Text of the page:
National Institute for Health and Clinical Excellence (NICE)
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Adults with depression who want to quit antidepressants should be given support on how to do it safely over time, says NICE

Adults with depression who want to stop taking antidepressants should have the dose of their medication reduced in stages to reduce the likelihood and severity of withdrawal symptoms, NICE has said.

A new draft quality standard, which sets out priority areas for quality improvement for the care of adults with depression, includes a statement to help adults who want to come off the medication permanently.

The independent advisory committee, which includes experts in treating adults with depression, has recommended the staged withdrawal of antidepressants.

The committee said primary care and mental health professionals should follow the NICE guideline recommendations on stopping antidepressant medication, including agreeing with their patient whether it is right for them to stop taking the medication and if so, the speed and duration of withdrawal from it.

Reducing the dose of an antidepressant in stages over time, known as ‘tapering’, helps to reduce withdrawal effects and long-term dependence on the medication.

Any withdrawal symptoms need to have been resolved, or to be tolerable, before making the next dose reduction the committee has said.

According to data from NHS Business Services Authority, there were an estimated 21.4 million antidepressant drugs items prescribed between July to September 2022. The Office of National Statistics said around one in six (17%) adults aged 16 years and over in Great Britain experienced some form of depression in summer 2021. The rate remains higher than before the coronavirus pandemic (July 2019 to March 2020), where 10% of adults experienced some form of depression.

Dr Paul Chrisp, director of the Centre for Guidelines at NICE, said: “There are millions of people taking antidepressants. If an individual decides they want to stop taking this medication, they should be helped by their GP or mental health team to do that in the safest and most appropriate way.

“In many cases people experience withdrawal symptoms, and the length in time it takes them to safely come off these drugs can vary, which is why our committee’s useful and useable statement for a staged-withdrawal over time from these drugs is to be welcomed.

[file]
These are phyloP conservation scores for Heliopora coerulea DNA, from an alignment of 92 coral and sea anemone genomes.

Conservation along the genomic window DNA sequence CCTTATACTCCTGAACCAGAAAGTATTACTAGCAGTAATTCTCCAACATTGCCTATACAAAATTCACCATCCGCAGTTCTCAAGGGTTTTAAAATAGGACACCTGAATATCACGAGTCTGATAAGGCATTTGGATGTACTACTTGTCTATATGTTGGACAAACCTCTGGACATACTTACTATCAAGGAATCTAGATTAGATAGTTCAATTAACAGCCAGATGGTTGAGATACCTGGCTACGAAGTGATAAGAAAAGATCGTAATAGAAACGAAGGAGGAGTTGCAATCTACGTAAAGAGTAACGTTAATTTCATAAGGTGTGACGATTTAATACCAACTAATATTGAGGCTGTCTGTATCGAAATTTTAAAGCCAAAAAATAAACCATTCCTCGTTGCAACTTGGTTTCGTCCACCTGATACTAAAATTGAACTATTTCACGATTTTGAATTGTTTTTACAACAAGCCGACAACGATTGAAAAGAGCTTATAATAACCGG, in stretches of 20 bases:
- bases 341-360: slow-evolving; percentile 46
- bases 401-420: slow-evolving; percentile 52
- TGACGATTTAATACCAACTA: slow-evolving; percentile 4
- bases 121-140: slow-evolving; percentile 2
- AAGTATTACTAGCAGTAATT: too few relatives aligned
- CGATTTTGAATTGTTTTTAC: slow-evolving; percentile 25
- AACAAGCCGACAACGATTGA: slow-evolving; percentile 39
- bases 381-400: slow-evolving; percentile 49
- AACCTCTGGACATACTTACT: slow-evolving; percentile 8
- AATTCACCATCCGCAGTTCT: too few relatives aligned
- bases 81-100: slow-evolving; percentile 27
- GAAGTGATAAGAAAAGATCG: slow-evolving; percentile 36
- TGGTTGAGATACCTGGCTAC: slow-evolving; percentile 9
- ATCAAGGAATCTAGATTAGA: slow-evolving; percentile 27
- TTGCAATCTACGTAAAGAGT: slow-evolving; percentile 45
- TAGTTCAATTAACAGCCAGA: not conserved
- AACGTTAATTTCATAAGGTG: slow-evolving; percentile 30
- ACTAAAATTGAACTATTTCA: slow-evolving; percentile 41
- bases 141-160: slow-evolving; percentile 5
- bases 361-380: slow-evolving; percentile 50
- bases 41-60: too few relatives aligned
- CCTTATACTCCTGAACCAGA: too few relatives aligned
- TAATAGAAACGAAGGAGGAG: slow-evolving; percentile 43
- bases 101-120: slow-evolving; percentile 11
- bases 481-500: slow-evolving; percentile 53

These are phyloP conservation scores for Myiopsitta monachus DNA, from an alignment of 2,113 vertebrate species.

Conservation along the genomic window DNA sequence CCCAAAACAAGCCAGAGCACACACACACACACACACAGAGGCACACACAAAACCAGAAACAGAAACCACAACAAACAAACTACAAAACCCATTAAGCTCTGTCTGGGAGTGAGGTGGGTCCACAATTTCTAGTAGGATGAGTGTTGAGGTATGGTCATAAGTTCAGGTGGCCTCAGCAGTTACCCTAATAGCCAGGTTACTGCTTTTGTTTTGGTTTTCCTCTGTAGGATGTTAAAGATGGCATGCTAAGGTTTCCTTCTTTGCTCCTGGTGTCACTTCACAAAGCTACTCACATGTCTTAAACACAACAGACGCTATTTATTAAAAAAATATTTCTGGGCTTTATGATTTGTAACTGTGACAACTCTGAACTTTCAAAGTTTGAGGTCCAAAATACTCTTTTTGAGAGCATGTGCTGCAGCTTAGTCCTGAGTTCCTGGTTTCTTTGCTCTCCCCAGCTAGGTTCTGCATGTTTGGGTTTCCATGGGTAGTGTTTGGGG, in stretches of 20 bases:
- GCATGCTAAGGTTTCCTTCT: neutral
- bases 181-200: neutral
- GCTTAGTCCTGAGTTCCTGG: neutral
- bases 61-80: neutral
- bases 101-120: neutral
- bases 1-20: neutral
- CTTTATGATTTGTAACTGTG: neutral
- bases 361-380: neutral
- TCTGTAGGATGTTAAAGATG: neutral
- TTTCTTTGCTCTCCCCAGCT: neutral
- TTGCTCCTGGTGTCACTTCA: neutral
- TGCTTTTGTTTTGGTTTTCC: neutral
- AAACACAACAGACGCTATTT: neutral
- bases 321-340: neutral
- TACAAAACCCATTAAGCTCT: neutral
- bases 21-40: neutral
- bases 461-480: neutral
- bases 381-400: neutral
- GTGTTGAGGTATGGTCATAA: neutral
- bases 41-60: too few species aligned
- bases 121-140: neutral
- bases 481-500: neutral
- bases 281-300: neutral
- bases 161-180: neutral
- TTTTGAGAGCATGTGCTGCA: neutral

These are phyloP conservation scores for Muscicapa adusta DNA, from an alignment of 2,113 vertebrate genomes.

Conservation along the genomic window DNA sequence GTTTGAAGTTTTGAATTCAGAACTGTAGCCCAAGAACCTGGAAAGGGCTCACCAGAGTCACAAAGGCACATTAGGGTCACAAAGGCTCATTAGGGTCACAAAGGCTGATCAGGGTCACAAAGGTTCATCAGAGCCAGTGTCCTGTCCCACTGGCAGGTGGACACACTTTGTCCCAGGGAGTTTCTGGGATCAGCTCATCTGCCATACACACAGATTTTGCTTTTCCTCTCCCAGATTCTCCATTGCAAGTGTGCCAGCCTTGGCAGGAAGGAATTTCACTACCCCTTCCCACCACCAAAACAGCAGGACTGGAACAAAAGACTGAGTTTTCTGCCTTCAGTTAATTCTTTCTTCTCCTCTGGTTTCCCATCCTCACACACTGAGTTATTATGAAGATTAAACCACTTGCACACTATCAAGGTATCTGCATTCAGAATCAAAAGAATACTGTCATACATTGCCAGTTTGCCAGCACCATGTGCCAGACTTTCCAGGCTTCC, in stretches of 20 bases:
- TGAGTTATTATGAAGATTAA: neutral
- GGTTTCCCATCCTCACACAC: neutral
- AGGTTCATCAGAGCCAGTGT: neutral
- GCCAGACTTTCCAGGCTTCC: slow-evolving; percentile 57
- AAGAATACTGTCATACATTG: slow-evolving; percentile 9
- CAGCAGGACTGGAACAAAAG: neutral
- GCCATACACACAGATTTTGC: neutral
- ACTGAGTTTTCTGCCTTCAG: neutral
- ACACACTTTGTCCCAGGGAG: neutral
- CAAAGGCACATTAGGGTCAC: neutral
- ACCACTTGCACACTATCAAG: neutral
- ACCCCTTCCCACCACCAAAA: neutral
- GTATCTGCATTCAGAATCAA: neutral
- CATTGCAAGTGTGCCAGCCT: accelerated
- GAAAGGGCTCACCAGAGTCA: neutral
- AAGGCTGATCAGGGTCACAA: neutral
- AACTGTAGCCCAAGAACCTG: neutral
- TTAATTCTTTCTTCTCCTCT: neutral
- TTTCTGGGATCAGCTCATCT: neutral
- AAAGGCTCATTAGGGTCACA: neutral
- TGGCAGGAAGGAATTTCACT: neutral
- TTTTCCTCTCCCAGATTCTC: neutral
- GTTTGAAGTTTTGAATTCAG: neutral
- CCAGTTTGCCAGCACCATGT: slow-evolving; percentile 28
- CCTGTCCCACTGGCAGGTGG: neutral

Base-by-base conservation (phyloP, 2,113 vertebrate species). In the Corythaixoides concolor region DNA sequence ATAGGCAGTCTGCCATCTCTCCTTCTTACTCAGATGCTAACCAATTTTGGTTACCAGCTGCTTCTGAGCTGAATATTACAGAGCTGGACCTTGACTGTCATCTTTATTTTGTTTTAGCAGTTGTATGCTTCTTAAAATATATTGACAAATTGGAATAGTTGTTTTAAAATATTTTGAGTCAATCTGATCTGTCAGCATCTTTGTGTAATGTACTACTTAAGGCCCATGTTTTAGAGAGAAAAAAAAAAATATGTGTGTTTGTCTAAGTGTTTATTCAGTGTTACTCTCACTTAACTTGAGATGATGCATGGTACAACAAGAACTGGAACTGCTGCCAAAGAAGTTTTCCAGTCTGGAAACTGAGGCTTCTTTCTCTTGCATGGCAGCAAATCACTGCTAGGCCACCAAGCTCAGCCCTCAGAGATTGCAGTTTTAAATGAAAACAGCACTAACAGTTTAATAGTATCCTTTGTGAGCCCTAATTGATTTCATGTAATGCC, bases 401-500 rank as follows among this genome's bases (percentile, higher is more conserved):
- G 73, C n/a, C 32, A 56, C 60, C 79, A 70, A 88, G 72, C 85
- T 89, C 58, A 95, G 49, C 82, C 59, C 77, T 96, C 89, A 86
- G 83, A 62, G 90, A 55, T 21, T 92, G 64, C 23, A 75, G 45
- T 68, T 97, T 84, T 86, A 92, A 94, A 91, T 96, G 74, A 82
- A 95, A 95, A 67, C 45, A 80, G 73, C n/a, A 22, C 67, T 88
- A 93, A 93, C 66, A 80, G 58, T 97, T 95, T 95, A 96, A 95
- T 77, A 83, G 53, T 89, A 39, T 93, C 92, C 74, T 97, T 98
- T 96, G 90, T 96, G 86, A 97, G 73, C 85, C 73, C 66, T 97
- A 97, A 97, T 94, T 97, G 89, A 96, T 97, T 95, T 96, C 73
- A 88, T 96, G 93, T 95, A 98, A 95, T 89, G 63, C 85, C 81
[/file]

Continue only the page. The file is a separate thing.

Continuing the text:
“But it should be stressed there is no one-size fits all approach to coming off antidepressants. The way it should be done has to be down to the individual and their healthcare professional, to agree a way which it can work and only when side-effects can be safely managed. Our guideline on depression signposts to information produced by the Royal College of Psychiatrists which can offer practical advice to help people safely come off this medication.”

The committee has also recommended adults with depression from minority ethnic family backgrounds are supported to access mental health services.

This follows data which shows just 57% of people from mixed, Black, Black British, Asian or Asian British family backgrounds completed a course of treatment for depression compared with 64% of people from a white family background.

The statement highlights that adults from minority ethnic family backgrounds are disproportionately less likely to access mental health services than the general population. They may be among those who face stigma due to being treated for a mental health condition and face difficulty in accessing some or all mental health services.

NICE has suggested that adults are given a choice of methods to access mental health services and that services are delivered in a way that is culturally appropriate, alongside information about routes to treatment that is culturally appropriate and available in in a language that they can understand.

Dr Chrisp added: “It is clear from the data that there is a disproportionate number of adults from a minority ethnic family background who are not completing treatment via IAPT services.

“As a healthcare system we need to look for innovative ways to help people from these family backgrounds to get the help and support they need which is culturally appropriate to them.

“I hope that our statement will help ensure adults with depression from minority ethnic family backgrounds are supported to access mental health services and tackle this avoidable health inequality issue.”

A consultation on the five statements has now begun and feedback can be made via until Tuesday 14 February 2023.

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